Hi, I have my English speaking exam this Tuesday and I’m worried that right now, it’s not distinction tier. It sounds a bit choppy, not very sophisticated and I haven’t used many similes. Could someone please give suggestions how to improve mine to get a distinction? Btw, when there is a ‘…’ that means there’s a word or sentence I need but can’t think of. Advice would be much appreciated!
I would like you to put your hand up if you knew that 1.3 million people in the UK have bipolar disorder.
And I’d like you to put your hand up if you knew that one in ten of those people are parents?
If your hand is still limp by your side, I don’t blame you. Truth be told, if I didn’t do this research, then neither would I.
In the past, black and white movies would have us believe that all there was to mental illness was straight jackets and screaming men with shaved heads thrown into asylums and labelled as crazy- or it was a subject not to be discussed.
But upon reading this book as a child, my eyes were opened to the stark reality
My name is (my name), and I’d like to talk about how the book The Illustrated Mum raises awareness about mental illness in parents.
Main Body, Part 1: Explanation of Book
The NHS definition of bipolar disorder is a mental health condition that affects your moods, which can swing from 1 extreme to another.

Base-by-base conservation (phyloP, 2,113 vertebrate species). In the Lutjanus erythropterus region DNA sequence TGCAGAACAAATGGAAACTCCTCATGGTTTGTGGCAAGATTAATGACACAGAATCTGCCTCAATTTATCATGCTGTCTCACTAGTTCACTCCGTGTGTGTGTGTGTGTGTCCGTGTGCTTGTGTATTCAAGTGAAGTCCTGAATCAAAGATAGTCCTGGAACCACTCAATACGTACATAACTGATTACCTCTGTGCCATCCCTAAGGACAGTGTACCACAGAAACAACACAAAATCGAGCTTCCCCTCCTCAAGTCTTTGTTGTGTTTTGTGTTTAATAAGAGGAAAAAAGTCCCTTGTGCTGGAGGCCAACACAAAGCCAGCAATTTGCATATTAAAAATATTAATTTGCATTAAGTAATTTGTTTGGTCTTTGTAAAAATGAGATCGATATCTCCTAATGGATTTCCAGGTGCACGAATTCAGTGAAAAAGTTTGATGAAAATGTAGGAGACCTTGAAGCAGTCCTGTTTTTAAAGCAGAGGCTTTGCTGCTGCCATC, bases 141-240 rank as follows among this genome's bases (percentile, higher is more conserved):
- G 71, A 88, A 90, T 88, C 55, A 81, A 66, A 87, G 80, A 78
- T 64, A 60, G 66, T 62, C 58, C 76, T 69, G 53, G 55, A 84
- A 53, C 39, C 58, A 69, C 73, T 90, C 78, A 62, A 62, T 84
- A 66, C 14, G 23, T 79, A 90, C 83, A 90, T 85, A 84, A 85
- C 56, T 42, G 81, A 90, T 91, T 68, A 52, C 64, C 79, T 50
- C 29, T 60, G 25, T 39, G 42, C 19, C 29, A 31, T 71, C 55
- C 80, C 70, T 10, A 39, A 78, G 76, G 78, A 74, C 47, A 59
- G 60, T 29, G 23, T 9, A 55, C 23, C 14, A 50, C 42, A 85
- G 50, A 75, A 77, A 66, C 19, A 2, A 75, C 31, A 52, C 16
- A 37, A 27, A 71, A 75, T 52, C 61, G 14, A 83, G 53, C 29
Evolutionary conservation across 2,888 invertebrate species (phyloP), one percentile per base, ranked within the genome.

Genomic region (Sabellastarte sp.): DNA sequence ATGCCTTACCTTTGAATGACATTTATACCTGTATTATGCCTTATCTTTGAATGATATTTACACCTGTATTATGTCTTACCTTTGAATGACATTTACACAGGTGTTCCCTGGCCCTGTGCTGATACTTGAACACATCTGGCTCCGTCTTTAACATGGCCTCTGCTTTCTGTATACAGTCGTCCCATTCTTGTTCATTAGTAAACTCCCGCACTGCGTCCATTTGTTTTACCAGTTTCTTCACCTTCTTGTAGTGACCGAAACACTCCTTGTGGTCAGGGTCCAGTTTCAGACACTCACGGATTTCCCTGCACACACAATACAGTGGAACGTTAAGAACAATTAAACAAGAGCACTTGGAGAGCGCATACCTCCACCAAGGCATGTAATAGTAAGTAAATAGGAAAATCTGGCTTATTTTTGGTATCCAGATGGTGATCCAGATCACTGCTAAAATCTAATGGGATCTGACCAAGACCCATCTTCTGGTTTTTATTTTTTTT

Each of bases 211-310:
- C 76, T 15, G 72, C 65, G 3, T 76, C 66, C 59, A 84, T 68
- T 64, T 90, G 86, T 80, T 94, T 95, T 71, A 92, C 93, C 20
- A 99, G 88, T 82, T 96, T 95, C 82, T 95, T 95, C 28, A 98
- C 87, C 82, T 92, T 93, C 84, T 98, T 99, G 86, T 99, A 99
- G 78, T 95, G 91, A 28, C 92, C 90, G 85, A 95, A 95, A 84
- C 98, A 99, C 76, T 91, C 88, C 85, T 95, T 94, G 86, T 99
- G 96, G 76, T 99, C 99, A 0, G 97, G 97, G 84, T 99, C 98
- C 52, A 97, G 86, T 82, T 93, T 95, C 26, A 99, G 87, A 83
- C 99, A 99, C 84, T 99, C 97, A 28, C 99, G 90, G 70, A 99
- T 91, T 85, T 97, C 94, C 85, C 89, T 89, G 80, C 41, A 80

But before I read this book I was unaware that so many families can be affected by mental health issues. Growing up, I or any of us could have had several friends with mentally ill parents without even knowing.
This story takes place through the eyes of a 10-year-old girl called Dolphin, her 13-year-old sister Star, and their mother: Marigold.
Marigold is a colourful, and wonderfully creative single parent; who loves her two daughters, however, sometimes due to struggling with her mental health she is unable to be the parent her daughters need.
Marigold is called The Illustrated mum because she has several tattoos on her body, she is impulsive and spends money that she doesn’t have.
She often has a new tattoo whenever there is a milestone in her life and her tattoos commemorate these occasions, such as she has a Dolphin tattoo on her arm to celebrate the birth of her daughter. This is not to say that Marigold does this because she has bipolar, but because it is her way of expressing herself as an individual.
Main Body, Part 2: Explaining the Mum
In her best of times, she is a loving and gentle parent who always puts her children first such as fun times spent baking together, and in her worst of times when her illness gets the best of her, she loses the ability to properly take care of her children. In the worst cases, she overcompensates with actions smothering her good intentions
On one occasion she left her children alone to fend for themselves without realising her actions were impacting their safety and well-being.
In turn, this led to the children becoming more like the carers in the relationship by worrying about their mother. Marigold is not selfish but her actions may come across as self-centred unintentionally due to her illness.
It’s clear that Marigold wasn’t a neglectful parent; in fact, she was unwell and needed medical help.
Marigold rejected help in the past as she feared taking medication and having treatment would completely change the person she was. As a matter of fact, estimates show that roughly 80% of bipolar patients refuse to seek treatment due to fear of being perceived differently by peers, family and work and the many negative associations that ties onto mental health like a rope.
Believe me when I tell you that the stigma that hundreds and thousands of bipolar patients face is as harmful as ripping their life apart because it does. In Marigold’s case, it almost did.